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Belle Moskowitz

Belle Moskowitz

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Belle Moskowitz was the political advisor to New York Governor and 1928 presidential candidate Al Smith
Al Smith
Alfred Emanuel Smith. , known in private and public life as Al Smith, was an American statesman who was elected the 42nd Governor of New York three times, and was the Democratic U.S. presidential candidate in 1928...

.

Biography


Belle Lindner was born in Harlem
Harlem
Harlem is a neighborhood in the New York City borough of Manhattan, which since the 1920s has been a major African-American residential, cultural and business center. Originally a Dutch village, formally organized in 1658, it is named after the city of Haarlem in the Netherlands...

 in New York City
New York City
New York is the most populous city in the United States and the center of the New York Metropolitan Area, one of the most populous metropolitan areas in the world. New York exerts a significant impact upon global commerce, finance, media, art, fashion, research, technology, education, and...

, to Isidor Lindner, a watchmaker; and Esther Freyer. Both parents were immigrants from East Prussia
East Prussia
East Prussia is the main part of the region of Prussia along the southeastern Baltic Coast from the 13th century to the end of World War II in May 1945. From 1772–1829 and 1878–1945, the Province of East Prussia was part of the German state of Prussia. The capital city was Königsberg.East Prussia...

 in Germany. She attended the Horace Mann School
Horace Mann School
Horace Mann School is an independent college preparatory school in New York City, New York, United States founded in 1887 known for its rigorous course of studies. Horace Mann is a member of the Ivy Preparatory School League, educating students from all across the New York tri-state area from...

, a laboratory school of Teachers College and in 1894 she attended Teachers College, Columbia University
Teachers College, Columbia University
Teachers College, Columbia University is a graduate school of education located in New York City, New York...

, but only stayed for one year. In 1900 she became a social worker at the Educational Alliance. She held various appointments there, eventually becoming director of entertainments and exhibits.

In 1903 she married Charles Henry Israels (1864-1911), an artist and architect, whom she met at the Alliance where he had been a volunteer club leader. They had four children, three of whom lived to adulthood: including Carlos Lindner, Miriam, and Joseph. In 1911, Charles died of heart disease when he was 47 years old. As Belle Israels, Belle's first effort at social reform was to clean up and license the city's commercial dance hall
Dance hall
Dance hall in its general meaning is a hall for dancing. From the earliest years of the twentieth century until the early 1960s, the dance hall was the popular forerunner of the discothèque or nightclub...

s, which she saw as places that got young working girls into trouble. Working through the Council of Jewish Women-New York Section, by 1910 she had won laws that regulated dance hall conditions, including fire and safety and the selling of alcoholic drinks. The New York Times stated, "These laws did more to improve the moral surroundings of young girls than any other single social reform of the period".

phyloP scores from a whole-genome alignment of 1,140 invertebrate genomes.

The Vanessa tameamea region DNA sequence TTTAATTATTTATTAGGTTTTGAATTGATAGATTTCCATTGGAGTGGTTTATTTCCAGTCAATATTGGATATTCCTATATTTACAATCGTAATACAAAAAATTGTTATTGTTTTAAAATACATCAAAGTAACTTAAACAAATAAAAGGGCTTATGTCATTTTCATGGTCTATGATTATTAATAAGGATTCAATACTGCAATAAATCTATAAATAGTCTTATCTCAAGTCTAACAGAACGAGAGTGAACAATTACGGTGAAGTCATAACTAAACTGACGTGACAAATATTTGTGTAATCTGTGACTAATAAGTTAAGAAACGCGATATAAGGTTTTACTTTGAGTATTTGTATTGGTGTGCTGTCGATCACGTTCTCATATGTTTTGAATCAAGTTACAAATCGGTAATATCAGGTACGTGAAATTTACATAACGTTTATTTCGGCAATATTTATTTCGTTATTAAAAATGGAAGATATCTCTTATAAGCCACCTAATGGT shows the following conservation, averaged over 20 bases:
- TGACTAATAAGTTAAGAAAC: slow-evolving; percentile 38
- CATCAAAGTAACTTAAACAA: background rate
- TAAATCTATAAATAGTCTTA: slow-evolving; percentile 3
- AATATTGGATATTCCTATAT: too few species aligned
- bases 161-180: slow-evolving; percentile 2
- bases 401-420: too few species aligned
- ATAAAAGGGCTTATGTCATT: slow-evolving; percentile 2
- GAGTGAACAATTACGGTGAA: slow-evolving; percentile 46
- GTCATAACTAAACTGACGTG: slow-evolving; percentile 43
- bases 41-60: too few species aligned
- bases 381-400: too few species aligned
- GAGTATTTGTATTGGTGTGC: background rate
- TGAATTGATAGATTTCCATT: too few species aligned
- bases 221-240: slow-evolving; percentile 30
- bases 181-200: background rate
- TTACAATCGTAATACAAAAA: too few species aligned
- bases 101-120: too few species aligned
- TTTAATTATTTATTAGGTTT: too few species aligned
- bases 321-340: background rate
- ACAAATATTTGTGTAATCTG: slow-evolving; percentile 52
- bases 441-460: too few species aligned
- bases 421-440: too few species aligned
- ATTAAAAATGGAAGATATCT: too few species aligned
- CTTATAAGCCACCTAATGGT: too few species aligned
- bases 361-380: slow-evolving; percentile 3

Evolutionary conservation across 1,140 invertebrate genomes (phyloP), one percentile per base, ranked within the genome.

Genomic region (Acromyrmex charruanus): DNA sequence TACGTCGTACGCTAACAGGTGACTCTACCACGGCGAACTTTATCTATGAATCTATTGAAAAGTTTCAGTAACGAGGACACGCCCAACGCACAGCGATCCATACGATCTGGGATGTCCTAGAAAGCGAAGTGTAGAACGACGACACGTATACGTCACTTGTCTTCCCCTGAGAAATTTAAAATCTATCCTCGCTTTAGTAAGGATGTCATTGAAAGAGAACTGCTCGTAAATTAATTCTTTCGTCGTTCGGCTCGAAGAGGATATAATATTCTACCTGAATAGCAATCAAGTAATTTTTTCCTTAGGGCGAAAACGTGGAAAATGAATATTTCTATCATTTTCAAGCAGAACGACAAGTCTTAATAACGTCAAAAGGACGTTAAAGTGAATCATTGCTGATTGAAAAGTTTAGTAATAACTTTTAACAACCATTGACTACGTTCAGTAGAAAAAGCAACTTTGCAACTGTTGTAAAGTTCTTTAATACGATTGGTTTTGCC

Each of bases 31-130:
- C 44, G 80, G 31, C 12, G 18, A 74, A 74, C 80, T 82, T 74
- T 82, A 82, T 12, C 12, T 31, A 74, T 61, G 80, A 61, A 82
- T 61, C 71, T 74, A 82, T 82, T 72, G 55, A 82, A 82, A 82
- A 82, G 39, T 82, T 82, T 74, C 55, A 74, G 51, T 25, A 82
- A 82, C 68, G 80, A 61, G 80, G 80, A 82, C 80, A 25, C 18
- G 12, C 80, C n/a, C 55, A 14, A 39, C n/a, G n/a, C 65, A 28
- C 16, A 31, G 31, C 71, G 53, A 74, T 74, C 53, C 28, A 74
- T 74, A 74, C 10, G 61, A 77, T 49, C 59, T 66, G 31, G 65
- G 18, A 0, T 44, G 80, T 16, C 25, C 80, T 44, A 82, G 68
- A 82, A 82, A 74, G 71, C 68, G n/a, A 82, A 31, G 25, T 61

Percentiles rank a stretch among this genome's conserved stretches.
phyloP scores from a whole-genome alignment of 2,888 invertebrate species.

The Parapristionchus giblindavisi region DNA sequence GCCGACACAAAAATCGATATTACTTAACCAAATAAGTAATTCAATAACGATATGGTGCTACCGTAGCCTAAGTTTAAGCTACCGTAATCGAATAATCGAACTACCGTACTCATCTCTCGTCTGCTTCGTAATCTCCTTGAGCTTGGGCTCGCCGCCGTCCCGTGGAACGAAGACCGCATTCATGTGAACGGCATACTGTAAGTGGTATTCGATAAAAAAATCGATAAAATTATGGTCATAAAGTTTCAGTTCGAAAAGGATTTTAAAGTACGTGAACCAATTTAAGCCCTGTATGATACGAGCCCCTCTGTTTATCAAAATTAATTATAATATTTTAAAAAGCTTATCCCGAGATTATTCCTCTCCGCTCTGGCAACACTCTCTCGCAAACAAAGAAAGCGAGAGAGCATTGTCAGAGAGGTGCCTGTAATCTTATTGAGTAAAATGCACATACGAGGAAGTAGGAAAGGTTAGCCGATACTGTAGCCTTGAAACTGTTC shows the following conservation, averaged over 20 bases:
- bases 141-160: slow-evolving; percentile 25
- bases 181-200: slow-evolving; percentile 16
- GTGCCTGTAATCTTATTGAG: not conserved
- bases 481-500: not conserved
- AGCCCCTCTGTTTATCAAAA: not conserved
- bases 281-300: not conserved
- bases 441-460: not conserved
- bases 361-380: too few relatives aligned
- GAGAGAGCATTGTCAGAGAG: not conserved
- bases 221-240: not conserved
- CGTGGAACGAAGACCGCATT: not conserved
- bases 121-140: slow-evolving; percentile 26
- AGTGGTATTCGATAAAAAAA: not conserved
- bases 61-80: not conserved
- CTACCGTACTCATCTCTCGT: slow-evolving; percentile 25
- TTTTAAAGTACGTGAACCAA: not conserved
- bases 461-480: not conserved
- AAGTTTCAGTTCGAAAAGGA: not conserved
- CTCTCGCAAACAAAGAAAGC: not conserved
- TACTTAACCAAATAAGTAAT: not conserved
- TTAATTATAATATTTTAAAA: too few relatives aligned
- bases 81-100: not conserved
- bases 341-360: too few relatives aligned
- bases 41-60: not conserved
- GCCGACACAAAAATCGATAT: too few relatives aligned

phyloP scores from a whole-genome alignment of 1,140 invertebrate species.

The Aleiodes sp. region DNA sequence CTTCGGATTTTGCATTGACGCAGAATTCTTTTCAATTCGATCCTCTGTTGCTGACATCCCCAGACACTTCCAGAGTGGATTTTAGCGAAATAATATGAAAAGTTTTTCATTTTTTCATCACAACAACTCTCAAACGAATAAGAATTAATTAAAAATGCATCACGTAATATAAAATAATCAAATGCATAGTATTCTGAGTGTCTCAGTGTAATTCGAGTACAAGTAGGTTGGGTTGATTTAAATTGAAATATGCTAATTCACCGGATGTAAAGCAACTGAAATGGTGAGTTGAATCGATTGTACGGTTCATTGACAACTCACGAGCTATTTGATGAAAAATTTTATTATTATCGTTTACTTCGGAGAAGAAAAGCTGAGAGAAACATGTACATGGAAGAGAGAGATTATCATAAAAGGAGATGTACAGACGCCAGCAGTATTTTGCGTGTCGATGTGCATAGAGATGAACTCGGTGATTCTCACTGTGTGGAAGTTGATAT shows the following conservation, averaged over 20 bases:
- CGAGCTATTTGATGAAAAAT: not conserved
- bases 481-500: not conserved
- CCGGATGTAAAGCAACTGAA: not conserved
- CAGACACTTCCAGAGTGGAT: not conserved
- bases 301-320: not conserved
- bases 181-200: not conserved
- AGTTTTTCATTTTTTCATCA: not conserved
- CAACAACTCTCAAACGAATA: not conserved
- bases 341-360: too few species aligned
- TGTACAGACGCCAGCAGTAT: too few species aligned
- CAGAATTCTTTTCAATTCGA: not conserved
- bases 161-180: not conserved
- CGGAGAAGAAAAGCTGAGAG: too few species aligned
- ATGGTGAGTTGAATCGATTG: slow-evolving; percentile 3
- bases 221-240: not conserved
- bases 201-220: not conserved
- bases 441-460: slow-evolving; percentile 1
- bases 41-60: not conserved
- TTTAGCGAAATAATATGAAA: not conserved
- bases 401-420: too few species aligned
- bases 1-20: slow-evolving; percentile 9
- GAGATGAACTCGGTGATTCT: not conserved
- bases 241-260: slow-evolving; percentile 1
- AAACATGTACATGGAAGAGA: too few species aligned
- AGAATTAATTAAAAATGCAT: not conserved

She met her second husband, Henry Moskowitz
Henry Moskowitz
Henry Moskowitz was a civil rights activist, and one of the co-founders of the National Association for the Advancement of Colored People.-Biography:He was born in 1879 in Romania....

, who had a Ph.D. in Philosophy and was a settlement worker on the Lower East Side, while working with him on dance hall reform. Their paths crossed many times during the tumultuous garment strikes of the era, and worked together on the investigations that followed the Triangle Shirtwaist Factory fire
Triangle Shirtwaist Factory fire
The Triangle Shirtwaist Factory fire in New York City on March 25, 1911, was the deadliest industrial disaster in the history of the city of New York and resulted in the fourth highest loss of life from an industrial accident in U.S. history...

. They married in 1914. In 1913, her growing reputation led disputatious Garment District unions and employers to agree to her serving as arbitrator to hear workers' grievances. In 1918, she supported Al Smith
Al Smith
Alfred Emanuel Smith. , known in private and public life as Al Smith, was an American statesman who was elected the 42nd Governor of New York three times, and was the Democratic U.S. presidential candidate in 1928...

 for Governor of New York
Governor of New York
The Governor of the State of New York is the chief executive of the State of New York. The governor is the head of the executive branch of New York's state government and the commander-in-chief of the state's military and naval forces. The officeholder is afforded the courtesy title of His/Her...

. Moskowitz became one of Smith's most intimate advisers. Referring to her as "Mrs. M", he kept her close at hand throughout his tenure as governor. Tammany Hall sachems referred to her derisively as "Moskie," coveting her influence. When Smith became the Democratic Party candidate for President in 1928, Moskowitz worked as his campaign manager. She worked as his press agent during his attempt for renomination in 1932.

On December 8, 1932 she fell down the front steps of her house at 147 West Ninety-fourth Street and, while recovering from the broken bones, died of an embolism on January 2, 1933 at age 55.

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